New laws to end penny arcades?
NEW gambling laws could be the death knell for the traditional seaside "penny machine", it was claimed today.Funfair owners believe the new offence of permitting a child to gamble could outlaw even the simplest and cheapest machines – and bring to an end a harmless activity holidaymakers and daytrippers have enjoyed for generations.
NEW gambling laws could be the death knell for the traditional seaside "penny machine", it was claimed today.
Funfair owners believe the new offence of permitting a child to gamble could outlaw even the simplest and cheapest machines - and bring to an end a harmless activity holidaymakers and daytrippers have enjoyed for generations.
Charles Manning, owner of Felixstowe's amusement park, said the fear of arcades being forced to close was "very real indeed".
Fun machines such as the 2p cascade games, horse racing, and old-style fruit machines are all governed by the same gambling rules and licences even though the potential winnings are pennies not pounds.
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"It looks like we could lose all of them - they might as well close us up," said Mr Manning, whose family have run the Charles Manning's Amusement Park in Sea Road for more than half a century.
"We are being made the sacrificial goat on the altar of the big casino.
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"I can understand the government wanting to protect the under 18s but seaside arcades are family places where mum and dad bring the children on a trip and spend a few pennies - it's part of the pleasure of a visit to the seaside and not something they do every day.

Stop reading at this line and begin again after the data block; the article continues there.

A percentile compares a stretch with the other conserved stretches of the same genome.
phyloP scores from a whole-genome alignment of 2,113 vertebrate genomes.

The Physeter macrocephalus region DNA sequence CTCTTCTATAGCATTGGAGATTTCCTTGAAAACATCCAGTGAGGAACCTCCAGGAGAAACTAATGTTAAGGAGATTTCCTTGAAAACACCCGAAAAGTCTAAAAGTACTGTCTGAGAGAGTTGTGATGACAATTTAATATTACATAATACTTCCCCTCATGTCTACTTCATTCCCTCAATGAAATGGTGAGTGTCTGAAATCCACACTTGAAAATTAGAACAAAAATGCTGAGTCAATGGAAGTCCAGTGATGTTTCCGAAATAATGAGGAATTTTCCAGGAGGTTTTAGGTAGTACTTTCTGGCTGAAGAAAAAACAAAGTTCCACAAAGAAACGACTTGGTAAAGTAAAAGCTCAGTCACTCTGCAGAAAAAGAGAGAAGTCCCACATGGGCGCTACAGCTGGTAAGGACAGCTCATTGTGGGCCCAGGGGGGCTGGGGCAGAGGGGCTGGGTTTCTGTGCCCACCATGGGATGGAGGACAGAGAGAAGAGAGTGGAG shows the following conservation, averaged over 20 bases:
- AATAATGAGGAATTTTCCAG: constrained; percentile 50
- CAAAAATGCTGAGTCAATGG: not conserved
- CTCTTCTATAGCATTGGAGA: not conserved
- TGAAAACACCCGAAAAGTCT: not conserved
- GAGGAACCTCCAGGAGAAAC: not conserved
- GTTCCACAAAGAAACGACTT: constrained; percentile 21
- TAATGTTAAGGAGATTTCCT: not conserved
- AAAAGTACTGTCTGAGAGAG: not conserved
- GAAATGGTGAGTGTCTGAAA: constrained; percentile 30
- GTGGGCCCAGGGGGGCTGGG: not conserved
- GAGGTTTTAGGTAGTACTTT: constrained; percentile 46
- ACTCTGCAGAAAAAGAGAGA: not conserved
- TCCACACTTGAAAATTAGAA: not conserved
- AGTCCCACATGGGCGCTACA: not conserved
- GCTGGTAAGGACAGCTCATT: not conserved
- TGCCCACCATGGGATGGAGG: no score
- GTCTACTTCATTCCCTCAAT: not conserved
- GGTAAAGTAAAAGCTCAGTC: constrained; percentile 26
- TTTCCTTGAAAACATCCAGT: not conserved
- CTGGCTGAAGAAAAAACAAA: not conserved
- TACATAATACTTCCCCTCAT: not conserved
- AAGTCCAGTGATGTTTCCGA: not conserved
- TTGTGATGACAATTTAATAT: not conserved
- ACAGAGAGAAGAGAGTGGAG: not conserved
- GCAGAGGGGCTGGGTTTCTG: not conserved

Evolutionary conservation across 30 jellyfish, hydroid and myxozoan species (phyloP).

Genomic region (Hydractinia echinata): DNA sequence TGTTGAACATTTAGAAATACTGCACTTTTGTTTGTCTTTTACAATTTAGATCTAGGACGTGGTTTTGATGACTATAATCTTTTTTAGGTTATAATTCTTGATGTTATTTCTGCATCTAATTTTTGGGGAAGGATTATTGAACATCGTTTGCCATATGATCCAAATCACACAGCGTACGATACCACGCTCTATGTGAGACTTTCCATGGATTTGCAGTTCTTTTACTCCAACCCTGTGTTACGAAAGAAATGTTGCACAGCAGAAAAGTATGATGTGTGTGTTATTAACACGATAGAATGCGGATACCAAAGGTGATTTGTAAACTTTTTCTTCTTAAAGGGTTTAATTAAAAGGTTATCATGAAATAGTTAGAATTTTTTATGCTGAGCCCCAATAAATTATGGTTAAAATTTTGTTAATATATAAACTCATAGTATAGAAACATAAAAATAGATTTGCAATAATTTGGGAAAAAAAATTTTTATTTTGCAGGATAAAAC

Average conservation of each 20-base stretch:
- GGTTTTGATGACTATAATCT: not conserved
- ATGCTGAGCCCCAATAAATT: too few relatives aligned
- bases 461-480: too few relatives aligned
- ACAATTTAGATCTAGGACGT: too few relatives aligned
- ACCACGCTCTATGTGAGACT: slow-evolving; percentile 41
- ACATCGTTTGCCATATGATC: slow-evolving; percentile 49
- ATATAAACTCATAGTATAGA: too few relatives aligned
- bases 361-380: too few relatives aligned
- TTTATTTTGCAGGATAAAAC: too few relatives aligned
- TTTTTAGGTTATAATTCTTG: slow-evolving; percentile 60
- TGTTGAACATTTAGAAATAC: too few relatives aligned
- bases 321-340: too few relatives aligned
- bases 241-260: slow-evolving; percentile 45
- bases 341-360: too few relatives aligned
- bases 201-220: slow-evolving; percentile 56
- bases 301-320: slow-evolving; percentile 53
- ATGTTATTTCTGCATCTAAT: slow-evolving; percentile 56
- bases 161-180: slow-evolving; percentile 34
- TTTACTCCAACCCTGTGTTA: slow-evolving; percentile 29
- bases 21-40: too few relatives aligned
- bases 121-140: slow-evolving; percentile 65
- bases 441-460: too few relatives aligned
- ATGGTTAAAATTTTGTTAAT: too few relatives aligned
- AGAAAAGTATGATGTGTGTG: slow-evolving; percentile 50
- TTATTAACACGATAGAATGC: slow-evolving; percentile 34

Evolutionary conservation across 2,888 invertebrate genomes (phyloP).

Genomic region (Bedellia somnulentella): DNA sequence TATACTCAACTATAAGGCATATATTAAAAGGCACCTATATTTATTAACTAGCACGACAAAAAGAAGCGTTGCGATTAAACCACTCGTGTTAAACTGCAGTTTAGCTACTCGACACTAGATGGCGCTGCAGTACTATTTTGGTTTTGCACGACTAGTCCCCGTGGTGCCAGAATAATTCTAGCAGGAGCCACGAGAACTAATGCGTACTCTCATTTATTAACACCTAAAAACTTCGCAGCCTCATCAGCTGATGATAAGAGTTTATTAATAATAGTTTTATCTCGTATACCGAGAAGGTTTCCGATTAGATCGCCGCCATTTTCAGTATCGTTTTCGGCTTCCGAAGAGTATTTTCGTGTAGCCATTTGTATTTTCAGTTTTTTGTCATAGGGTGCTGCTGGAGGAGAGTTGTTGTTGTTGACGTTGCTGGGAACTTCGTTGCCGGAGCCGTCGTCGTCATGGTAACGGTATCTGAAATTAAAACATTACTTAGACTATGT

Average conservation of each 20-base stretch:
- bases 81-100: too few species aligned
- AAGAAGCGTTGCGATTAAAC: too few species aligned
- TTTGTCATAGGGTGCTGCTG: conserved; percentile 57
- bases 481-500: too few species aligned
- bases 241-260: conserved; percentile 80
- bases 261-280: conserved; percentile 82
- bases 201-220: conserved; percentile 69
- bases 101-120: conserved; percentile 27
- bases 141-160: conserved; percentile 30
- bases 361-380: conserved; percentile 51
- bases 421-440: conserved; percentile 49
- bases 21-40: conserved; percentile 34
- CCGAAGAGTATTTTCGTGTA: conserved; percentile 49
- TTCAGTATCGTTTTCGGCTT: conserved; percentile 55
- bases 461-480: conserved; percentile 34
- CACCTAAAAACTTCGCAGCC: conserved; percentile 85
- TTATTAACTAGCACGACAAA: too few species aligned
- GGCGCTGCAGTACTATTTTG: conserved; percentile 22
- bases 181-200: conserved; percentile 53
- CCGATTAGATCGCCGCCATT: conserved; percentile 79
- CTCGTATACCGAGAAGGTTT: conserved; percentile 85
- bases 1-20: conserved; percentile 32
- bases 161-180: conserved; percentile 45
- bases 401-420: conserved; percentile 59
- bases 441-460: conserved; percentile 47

"I don't think spending a few pennies in this way turns you into a hardened gambler. The machines are not the same at all.
"Around 22,000 people are employed in seaside arcades around the country and our professional association is very concerned about this."
The Gambling Bill - which will allow huge Las Vegas-style casinos to open in Britain - yesterday passed its second reading in the House of Commons by 286 votes to 212.
As well as allowing casinos with unlimited jackpots to open 24 hours a day, it proposes a radical shake-up of all gambling laws, including preventing youngsters from using gambling websites, setting up a commission to police the industry, and a new offence of permitting, inviting or causing a child to gamble.
Despite the concerns of church and community leaders, the government says the aim is to protect the "weak and vulnerable".
But much of the detail of the new laws, such as how they will affect arcades, will not be known until the committee stages later this month - when the nitty gritty will be thrashed out and new categories for prize machines decided.
The British Amusement Catering Trade Association (BACTA), which represents arcade owners, is seeking urgent meetings with ministers.
What do you think - should seaside arcades be allowed to stay? Do they encourage gambling and how should they be changed? Write to Your Letters, 30 Evening Star, Lower Brook Street, Ipswich, IP4 1AN, or e-mail EveningStarLetters@eveningstar.co.uk